“It’s the least we can do!”
Monday is Memorial Day! We observe Memorial Day on the last Monday of May honoring the men and women who died while serving in the U.S. military. (Is this really the last Monday in May?) With the corona virus still holding us somewhat at bay, festivities will be limited, but not the thoughts of our collective hearts. Two hundred ninety-one thousand, five hundred fifty-seven mainly young Americans gave their lives in World War II, and thousands of thousands in other American conflicts and wars. In doing so, they sacrificed all future earthly goals and desires. Some were married with children, some would never have that opportunity. Their parents & spouses suffered the ultimate heartache.
During World War II, this is how parents and spouses found out: a telegram arrived at the door. Only on rare occasions, such as when a family lost multiple members, were chaplains and military officers sent to the home of the family. The telegram most often came by way of a young boy on a bike, with both the boy’s attire and the type of bike frighteningly distinctive. You couldn’t mistake who he was, and believe me, you wanted to, even more so if you had a son or a husband in combat. By the time Mother or wife read the opening lines of the telegram “We regret to inform you ...” horror had already set in, and was at that moment simply, bluntly, curtly, and horrifically confirmed. People standing on their front porches
would see the Western Union messenger boy riding down the sidewalk, and would literally cry out, “Keep going. Don't stop here.” But all-too-often, theirs was the unchangeable destination. The Boy never had to explain himself at the doorstep, for who he was and what message he was carrying was painfully and tragically evident. Often, mothers started screaming when they saw him coming up the driveway in his telltale leggings and brimmed cap. Ladies passed out on the sidewalk. If he arrived at the door undiscovered, near hysterics understandably followed. The boy, too young to fight or officially represent the government, brought the news at any hour. It was the knock at the door fatefully expected, nightmarishly dreaded, and yet 291,557 times that knock was heard.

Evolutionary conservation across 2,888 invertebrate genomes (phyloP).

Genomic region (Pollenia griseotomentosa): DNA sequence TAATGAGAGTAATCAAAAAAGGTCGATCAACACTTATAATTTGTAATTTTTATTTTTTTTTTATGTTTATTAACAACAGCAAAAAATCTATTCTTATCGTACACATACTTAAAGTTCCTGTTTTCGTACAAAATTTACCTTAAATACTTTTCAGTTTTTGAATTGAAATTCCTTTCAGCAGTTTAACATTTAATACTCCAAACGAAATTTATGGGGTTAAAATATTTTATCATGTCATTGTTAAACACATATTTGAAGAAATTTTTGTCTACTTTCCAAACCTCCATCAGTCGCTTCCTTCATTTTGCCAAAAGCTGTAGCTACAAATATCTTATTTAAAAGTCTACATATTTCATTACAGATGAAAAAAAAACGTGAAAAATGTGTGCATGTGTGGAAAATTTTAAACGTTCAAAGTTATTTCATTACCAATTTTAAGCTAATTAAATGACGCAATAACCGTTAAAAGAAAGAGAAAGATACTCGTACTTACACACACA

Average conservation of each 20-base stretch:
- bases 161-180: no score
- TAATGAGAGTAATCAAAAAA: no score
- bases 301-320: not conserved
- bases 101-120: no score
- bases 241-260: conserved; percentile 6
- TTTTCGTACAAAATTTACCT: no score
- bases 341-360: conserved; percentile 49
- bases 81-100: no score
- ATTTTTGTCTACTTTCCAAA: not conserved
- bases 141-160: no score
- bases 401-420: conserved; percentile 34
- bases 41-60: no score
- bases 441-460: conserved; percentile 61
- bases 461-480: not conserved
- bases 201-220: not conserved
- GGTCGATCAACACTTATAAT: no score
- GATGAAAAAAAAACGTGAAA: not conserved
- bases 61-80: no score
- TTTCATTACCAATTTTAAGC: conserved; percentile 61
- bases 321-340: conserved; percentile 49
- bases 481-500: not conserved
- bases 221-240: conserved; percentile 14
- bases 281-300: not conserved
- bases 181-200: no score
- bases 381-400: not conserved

I’ve never heard that knock, but Murial Watts did in early September, 1967. By then, it likely was a couple of Army men in their dress blue uniforms, but only the messenger had changed – the message was exactly the same. Her son and my friend, Wayne A. Watts, governmentally stated, “experienced a traumatic event which resulted in loss of life on September 10, 1967. Died through hostile action, small arms fire. Incident location: South Vietnam, Quang Ngai province.” The news didn’t come by telegram, but it was equally curt, blunt, and heartbreaking for his wife and for his mother and father.
Wayne was my hero long before he gave his life for me and for you. He was big, strong, athletic, handsome, and so full of life that it brimmed over every minute of his life. I was a mere freshman when he was a mighty senior at what was then Washington State Teachers’ College in Machias, Maine, but he took time for me, encouraged me, and even complimented me. I didn’t even know that he knew me, but he stopped me one night coming home from my work shift at Kimball Hall, and gave me the privilege of his fellowship. He was all man, and I was all boy. He was a star on the basketball team, and I was an intramural player, but he told me that I could be what he was.
It turns out that he was wrong on that point, but I don’t hold that against him. I played on the team and I served during Vietnam, but I never was what he was. I guess, like a lot of heroes, he just didn’t know how great he really was. But I do, and I will never forget.
They’re all heroes, and this weekend especially, The Nation pauses and honors each and every one of them! It’s the least we can do, for all they did for us.
Love and Prayers to all,